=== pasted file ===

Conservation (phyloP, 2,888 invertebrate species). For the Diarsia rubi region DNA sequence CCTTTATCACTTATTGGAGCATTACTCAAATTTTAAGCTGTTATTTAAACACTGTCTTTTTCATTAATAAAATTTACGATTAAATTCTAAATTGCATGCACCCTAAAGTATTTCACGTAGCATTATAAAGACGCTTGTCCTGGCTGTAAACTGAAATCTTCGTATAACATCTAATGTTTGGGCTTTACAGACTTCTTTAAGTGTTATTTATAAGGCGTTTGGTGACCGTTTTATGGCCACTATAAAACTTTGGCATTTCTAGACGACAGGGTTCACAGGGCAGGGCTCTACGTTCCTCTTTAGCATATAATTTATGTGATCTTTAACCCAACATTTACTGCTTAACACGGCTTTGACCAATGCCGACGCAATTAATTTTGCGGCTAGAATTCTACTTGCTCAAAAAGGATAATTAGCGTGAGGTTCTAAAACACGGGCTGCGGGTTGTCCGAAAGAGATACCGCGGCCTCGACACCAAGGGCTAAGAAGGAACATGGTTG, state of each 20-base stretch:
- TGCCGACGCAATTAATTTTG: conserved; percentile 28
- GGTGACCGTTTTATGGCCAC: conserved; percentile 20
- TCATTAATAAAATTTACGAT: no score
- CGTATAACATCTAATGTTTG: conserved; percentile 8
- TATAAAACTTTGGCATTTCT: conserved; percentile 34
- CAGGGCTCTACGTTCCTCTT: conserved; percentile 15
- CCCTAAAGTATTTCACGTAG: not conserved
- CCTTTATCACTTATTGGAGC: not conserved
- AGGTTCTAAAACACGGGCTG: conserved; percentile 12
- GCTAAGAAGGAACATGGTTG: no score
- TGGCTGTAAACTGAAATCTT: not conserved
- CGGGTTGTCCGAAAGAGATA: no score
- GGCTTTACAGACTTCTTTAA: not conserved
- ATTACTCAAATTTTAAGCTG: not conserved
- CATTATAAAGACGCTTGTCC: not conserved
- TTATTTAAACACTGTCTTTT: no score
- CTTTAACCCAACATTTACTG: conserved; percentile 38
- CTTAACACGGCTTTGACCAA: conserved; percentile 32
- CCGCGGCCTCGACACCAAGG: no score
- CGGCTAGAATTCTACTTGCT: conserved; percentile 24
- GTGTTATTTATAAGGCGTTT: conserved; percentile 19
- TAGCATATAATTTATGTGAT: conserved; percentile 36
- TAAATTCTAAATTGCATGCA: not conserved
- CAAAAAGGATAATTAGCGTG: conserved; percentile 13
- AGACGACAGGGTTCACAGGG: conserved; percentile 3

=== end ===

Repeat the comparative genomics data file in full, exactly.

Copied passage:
Conservation (phyloP, 2,888 invertebrate species). For the Diarsia rubi region DNA sequence CCTTTATCACTTATTGGAGCATTACTCAAATTTTAAGCTGTTATTTAAACACTGTCTTTTTCATTAATAAAATTTACGATTAAATTCTAAATTGCATGCACCCTAAAGTATTTCACGTAGCATTATAAAGACGCTTGTCCTGGCTGTAAACTGAAATCTTCGTATAACATCTAATGTTTGGGCTTTACAGACTTCTTTAAGTGTTATTTATAAGGCGTTTGGTGACCGTTTTATGGCCACTATAAAACTTTGGCATTTCTAGACGACAGGGTTCACAGGGCAGGGCTCTACGTTCCTCTTTAGCATATAATTTATGTGATCTTTAACCCAACATTTACTGCTTAACACGGCTTTGACCAATGCCGACGCAATTAATTTTGCGGCTAGAATTCTACTTGCTCAAAAAGGATAATTAGCGTGAGGTTCTAAAACACGGGCTGCGGGTTGTCCGAAAGAGATACCGCGGCCTCGACACCAAGGGCTAAGAAGGAACATGGTTG, state of each 20-base stretch:
- TGCCGACGCAATTAATTTTG: conserved; percentile 28
- GGTGACCGTTTTATGGCCAC: conserved; percentile 20
- TCATTAATAAAATTTACGAT: no score
- CGTATAACATCTAATGTTTG: conserved; percentile 8
- TATAAAACTTTGGCATTTCT: conserved; percentile 34
- CAGGGCTCTACGTTCCTCTT: conserved; percentile 15
- CCCTAAAGTATTTCACGTAG: not conserved
- CCTTTATCACTTATTGGAGC: not conserved
- AGGTTCTAAAACACGGGCTG: conserved; percentile 12
- GCTAAGAAGGAACATGGTTG: no score
- TGGCTGTAAACTGAAATCTT: not conserved
- CGGGTTGTCCGAAAGAGATA: no score
- GGCTTTACAGACTTCTTTAA: not conserved
- ATTACTCAAATTTTAAGCTG: not conserved
- CATTATAAAGACGCTTGTCC: not conserved
- TTATTTAAACACTGTCTTTT: no score
- CTTTAACCCAACATTTACTG: conserved; percentile 38
- CTTAACACGGCTTTGACCAA: conserved; percentile 32
- CCGCGGCCTCGACACCAAGG: no score
- CGGCTAGAATTCTACTTGCT: conserved; percentile 24
- GTGTTATTTATAAGGCGTTT: conserved; percentile 19
- TAGCATATAATTTATGTGAT: conserved; percentile 36
- TAAATTCTAAATTGCATGCA: not conserved
- CAAAAAGGATAATTAGCGTG: conserved; percentile 13
- AGACGACAGGGTTCACAGGG: conserved; percentile 3